Research Career Paths Among Political Scientists in Teaching Institutions
By Kim Quaile Hill, Texas A&M University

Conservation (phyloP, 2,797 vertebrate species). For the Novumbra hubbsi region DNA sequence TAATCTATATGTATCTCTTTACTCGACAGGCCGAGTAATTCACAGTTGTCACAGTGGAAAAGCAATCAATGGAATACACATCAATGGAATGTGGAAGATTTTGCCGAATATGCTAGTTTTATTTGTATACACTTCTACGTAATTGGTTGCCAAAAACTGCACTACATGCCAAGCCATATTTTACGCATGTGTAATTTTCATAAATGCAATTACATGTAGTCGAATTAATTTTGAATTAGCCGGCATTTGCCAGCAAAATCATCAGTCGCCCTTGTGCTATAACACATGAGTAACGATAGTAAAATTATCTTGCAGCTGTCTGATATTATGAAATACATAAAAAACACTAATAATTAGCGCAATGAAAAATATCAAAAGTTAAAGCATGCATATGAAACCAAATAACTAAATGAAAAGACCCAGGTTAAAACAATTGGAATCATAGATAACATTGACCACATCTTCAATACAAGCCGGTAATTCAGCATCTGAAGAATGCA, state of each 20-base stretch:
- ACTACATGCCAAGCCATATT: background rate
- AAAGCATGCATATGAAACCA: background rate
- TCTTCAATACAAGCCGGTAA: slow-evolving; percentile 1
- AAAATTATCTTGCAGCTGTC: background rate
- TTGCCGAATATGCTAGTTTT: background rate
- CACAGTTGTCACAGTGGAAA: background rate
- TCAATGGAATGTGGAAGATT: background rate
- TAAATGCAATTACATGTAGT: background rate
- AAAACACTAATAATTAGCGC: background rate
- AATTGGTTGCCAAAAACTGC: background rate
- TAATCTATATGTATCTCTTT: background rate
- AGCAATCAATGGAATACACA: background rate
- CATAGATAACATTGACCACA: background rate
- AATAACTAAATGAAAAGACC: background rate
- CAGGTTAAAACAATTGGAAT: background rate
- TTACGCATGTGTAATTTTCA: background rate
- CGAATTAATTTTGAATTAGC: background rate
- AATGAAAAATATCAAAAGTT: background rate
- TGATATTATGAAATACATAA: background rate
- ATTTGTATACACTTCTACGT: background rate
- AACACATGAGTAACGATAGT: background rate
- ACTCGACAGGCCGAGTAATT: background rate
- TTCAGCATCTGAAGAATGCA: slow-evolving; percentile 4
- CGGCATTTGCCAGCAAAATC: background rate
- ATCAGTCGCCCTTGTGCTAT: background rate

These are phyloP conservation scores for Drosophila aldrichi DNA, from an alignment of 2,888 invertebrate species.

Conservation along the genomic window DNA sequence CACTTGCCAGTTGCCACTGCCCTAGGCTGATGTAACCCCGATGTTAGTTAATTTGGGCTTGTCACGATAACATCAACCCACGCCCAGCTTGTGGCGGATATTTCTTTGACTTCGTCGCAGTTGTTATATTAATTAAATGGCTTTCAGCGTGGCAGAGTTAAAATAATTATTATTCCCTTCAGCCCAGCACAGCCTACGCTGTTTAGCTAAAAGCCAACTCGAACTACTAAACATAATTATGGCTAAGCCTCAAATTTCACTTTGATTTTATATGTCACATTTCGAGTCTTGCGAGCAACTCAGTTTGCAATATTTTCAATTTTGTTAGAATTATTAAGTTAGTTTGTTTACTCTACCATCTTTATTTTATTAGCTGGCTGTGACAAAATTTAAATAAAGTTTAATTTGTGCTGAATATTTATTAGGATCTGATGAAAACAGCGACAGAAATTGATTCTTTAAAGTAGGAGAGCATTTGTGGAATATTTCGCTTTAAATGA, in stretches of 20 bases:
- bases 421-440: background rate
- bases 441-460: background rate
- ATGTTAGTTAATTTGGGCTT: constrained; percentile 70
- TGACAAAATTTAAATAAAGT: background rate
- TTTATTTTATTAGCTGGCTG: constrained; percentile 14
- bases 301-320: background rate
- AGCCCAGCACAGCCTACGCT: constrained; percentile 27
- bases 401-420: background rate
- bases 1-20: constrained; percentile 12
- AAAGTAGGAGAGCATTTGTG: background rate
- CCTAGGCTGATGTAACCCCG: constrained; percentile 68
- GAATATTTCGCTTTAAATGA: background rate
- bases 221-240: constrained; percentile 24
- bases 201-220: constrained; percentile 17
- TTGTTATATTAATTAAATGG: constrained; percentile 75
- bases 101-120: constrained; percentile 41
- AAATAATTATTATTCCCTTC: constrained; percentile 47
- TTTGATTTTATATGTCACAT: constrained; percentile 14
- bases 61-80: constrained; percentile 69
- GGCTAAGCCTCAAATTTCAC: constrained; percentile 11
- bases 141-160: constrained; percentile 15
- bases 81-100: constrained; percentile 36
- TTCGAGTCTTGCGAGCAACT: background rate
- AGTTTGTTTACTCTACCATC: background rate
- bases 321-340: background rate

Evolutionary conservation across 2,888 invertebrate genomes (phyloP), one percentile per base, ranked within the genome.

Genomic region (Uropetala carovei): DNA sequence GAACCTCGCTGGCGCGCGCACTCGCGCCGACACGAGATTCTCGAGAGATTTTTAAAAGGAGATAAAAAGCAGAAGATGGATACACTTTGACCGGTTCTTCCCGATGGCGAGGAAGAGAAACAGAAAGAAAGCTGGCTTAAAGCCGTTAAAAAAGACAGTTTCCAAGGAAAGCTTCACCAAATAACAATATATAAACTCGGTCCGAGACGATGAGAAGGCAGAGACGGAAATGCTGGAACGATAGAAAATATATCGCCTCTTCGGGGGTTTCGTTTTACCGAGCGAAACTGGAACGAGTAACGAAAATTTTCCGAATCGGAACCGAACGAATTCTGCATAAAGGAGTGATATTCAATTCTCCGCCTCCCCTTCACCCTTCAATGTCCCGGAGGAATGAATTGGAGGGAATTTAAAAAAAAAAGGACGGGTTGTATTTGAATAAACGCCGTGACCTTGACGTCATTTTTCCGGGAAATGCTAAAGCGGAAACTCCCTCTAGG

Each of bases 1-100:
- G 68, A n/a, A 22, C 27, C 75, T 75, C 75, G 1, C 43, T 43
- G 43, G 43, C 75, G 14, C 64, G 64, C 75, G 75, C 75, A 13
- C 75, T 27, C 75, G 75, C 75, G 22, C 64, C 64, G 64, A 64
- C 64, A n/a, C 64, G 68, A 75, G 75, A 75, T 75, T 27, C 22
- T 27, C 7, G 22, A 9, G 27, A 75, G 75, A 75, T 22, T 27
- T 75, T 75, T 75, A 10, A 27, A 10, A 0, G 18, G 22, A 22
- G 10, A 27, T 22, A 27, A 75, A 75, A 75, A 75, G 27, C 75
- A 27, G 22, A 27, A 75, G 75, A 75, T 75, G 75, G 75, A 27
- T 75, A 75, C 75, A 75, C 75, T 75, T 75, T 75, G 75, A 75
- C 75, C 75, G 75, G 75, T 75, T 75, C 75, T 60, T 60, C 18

Considerable work assesses research productivity in political science. Yet, the latter work has not explicated how research careers can differ across time and individuals and neither has it considered such careers in teaching institutions. This article presents an empirically validated typology for research career paths for political scientists who began their career in a teaching institution. The typology demonstrates that many scholars follow paths different from the most conventional expectations, and research “success” by measures of publications and citations is associated with only some of those paths. Thus, existing research on aggregate publications and citations likely addresses only a subset of the career paths described here. Understanding research activities in our profession requires accounting for various career paths, their motivations, and their place in our research community.